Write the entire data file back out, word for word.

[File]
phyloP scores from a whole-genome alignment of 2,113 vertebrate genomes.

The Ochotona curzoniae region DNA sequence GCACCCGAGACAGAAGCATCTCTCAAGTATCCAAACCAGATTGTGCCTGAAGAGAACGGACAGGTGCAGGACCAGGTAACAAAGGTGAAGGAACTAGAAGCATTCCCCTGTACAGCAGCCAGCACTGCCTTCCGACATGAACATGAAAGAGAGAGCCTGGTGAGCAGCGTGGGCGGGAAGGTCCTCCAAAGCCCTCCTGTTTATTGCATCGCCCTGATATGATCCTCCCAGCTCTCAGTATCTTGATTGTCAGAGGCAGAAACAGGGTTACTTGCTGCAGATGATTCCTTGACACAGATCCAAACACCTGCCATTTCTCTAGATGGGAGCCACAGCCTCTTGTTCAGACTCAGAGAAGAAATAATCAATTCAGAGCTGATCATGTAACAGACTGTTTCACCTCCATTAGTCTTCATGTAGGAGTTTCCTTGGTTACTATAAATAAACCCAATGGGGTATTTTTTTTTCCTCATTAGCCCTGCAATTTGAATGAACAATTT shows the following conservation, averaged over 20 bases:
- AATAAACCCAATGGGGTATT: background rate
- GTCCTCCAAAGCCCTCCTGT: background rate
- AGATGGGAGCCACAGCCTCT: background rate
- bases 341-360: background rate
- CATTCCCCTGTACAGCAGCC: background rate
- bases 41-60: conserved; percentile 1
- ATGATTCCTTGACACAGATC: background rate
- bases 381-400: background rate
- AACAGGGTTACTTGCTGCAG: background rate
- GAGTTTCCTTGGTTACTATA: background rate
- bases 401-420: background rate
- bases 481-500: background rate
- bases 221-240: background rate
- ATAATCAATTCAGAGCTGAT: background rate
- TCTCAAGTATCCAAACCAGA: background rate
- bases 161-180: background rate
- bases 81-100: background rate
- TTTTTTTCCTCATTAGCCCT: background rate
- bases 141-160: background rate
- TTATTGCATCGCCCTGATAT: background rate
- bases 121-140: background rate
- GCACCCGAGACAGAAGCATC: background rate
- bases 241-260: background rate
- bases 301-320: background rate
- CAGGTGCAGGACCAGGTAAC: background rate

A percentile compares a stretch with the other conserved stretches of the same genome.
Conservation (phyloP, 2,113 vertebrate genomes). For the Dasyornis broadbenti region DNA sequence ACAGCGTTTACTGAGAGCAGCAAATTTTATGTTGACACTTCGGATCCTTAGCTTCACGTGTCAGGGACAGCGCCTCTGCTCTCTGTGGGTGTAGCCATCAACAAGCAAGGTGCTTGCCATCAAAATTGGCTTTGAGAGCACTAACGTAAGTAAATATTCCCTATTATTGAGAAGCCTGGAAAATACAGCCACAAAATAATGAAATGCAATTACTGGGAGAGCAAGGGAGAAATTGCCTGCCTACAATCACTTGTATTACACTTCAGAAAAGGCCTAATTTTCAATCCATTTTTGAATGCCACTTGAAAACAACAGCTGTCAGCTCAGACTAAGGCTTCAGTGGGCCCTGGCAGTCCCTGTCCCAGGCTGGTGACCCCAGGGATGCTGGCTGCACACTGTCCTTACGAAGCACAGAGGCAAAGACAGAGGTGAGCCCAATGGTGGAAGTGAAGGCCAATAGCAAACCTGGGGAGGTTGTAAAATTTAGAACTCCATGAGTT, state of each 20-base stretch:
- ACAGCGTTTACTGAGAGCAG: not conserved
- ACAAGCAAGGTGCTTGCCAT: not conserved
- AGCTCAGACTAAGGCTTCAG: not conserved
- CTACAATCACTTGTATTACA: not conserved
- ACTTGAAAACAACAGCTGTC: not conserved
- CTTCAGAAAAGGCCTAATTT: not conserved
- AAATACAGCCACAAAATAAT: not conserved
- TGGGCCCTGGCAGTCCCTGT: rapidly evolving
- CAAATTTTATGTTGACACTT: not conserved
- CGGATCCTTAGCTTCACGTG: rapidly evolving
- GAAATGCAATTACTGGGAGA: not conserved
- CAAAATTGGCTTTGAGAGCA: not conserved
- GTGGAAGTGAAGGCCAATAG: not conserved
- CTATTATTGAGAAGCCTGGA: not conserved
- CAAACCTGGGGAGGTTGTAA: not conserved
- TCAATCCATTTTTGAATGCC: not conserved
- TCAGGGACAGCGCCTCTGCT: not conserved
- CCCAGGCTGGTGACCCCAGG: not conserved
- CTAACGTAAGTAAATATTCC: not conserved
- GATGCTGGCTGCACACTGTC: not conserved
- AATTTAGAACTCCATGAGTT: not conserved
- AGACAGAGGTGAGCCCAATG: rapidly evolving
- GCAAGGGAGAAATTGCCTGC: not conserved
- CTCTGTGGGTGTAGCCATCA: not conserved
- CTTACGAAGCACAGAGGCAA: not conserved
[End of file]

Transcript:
phyloP scores from a whole-genome alignment of 2,113 vertebrate genomes.

The Ochotona curzoniae region DNA sequence GCACCCGAGACAGAAGCATCTCTCAAGTATCCAAACCAGATTGTGCCTGAAGAGAACGGACAGGTGCAGGACCAGGTAACAAAGGTGAAGGAACTAGAAGCATTCCCCTGTACAGCAGCCAGCACTGCCTTCCGACATGAACATGAAAGAGAGAGCCTGGTGAGCAGCGTGGGCGGGAAGGTCCTCCAAAGCCCTCCTGTTTATTGCATCGCCCTGATATGATCCTCCCAGCTCTCAGTATCTTGATTGTCAGAGGCAGAAACAGGGTTACTTGCTGCAGATGATTCCTTGACACAGATCCAAACACCTGCCATTTCTCTAGATGGGAGCCACAGCCTCTTGTTCAGACTCAGAGAAGAAATAATCAATTCAGAGCTGATCATGTAACAGACTGTTTCACCTCCATTAGTCTTCATGTAGGAGTTTCCTTGGTTACTATAAATAAACCCAATGGGGTATTTTTTTTTCCTCATTAGCCCTGCAATTTGAATGAACAATTT shows the following conservation, averaged over 20 bases:
- AATAAACCCAATGGGGTATT: background rate
- GTCCTCCAAAGCCCTCCTGT: background rate
- AGATGGGAGCCACAGCCTCT: background rate
- bases 341-360: background rate
- CATTCCCCTGTACAGCAGCC: background rate
- bases 41-60: conserved; percentile 1
- ATGATTCCTTGACACAGATC: background rate
- bases 381-400: background rate
- AACAGGGTTACTTGCTGCAG: background rate
- GAGTTTCCTTGGTTACTATA: background rate
- bases 401-420: background rate
- bases 481-500: background rate
- bases 221-240: background rate
- ATAATCAATTCAGAGCTGAT: background rate
- TCTCAAGTATCCAAACCAGA: background rate
- bases 161-180: background rate
- bases 81-100: background rate
- TTTTTTTCCTCATTAGCCCT: background rate
- bases 141-160: background rate
- TTATTGCATCGCCCTGATAT: background rate
- bases 121-140: background rate
- GCACCCGAGACAGAAGCATC: background rate
- bases 241-260: background rate
- bases 301-320: background rate
- CAGGTGCAGGACCAGGTAAC: background rate

A percentile compares a stretch with the other conserved stretches of the same genome.
Conservation (phyloP, 2,113 vertebrate genomes). For the Dasyornis broadbenti region DNA sequence ACAGCGTTTACTGAGAGCAGCAAATTTTATGTTGACACTTCGGATCCTTAGCTTCACGTGTCAGGGACAGCGCCTCTGCTCTCTGTGGGTGTAGCCATCAACAAGCAAGGTGCTTGCCATCAAAATTGGCTTTGAGAGCACTAACGTAAGTAAATATTCCCTATTATTGAGAAGCCTGGAAAATACAGCCACAAAATAATGAAATGCAATTACTGGGAGAGCAAGGGAGAAATTGCCTGCCTACAATCACTTGTATTACACTTCAGAAAAGGCCTAATTTTCAATCCATTTTTGAATGCCACTTGAAAACAACAGCTGTCAGCTCAGACTAAGGCTTCAGTGGGCCCTGGCAGTCCCTGTCCCAGGCTGGTGACCCCAGGGATGCTGGCTGCACACTGTCCTTACGAAGCACAGAGGCAAAGACAGAGGTGAGCCCAATGGTGGAAGTGAAGGCCAATAGCAAACCTGGGGAGGTTGTAAAATTTAGAACTCCATGAGTT, state of each 20-base stretch:
- ACAGCGTTTACTGAGAGCAG: not conserved
- ACAAGCAAGGTGCTTGCCAT: not conserved
- AGCTCAGACTAAGGCTTCAG: not conserved
- CTACAATCACTTGTATTACA: not conserved
- ACTTGAAAACAACAGCTGTC: not conserved
- CTTCAGAAAAGGCCTAATTT: not conserved
- AAATACAGCCACAAAATAAT: not conserved
- TGGGCCCTGGCAGTCCCTGT: rapidly evolving
- CAAATTTTATGTTGACACTT: not conserved
- CGGATCCTTAGCTTCACGTG: rapidly evolving
- GAAATGCAATTACTGGGAGA: not conserved
- CAAAATTGGCTTTGAGAGCA: not conserved
- GTGGAAGTGAAGGCCAATAG: not conserved
- CTATTATTGAGAAGCCTGGA: not conserved
- CAAACCTGGGGAGGTTGTAA: not conserved
- TCAATCCATTTTTGAATGCC: not conserved
- TCAGGGACAGCGCCTCTGCT: not conserved
- CCCAGGCTGGTGACCCCAGG: not conserved
- CTAACGTAAGTAAATATTCC: not conserved
- GATGCTGGCTGCACACTGTC: not conserved
- AATTTAGAACTCCATGAGTT: not conserved
- AGACAGAGGTGAGCCCAATG: rapidly evolving
- GCAAGGGAGAAATTGCCTGC: not conserved
- CTCTGTGGGTGTAGCCATCA: not conserved
- CTTACGAAGCACAGAGGCAA: not conserved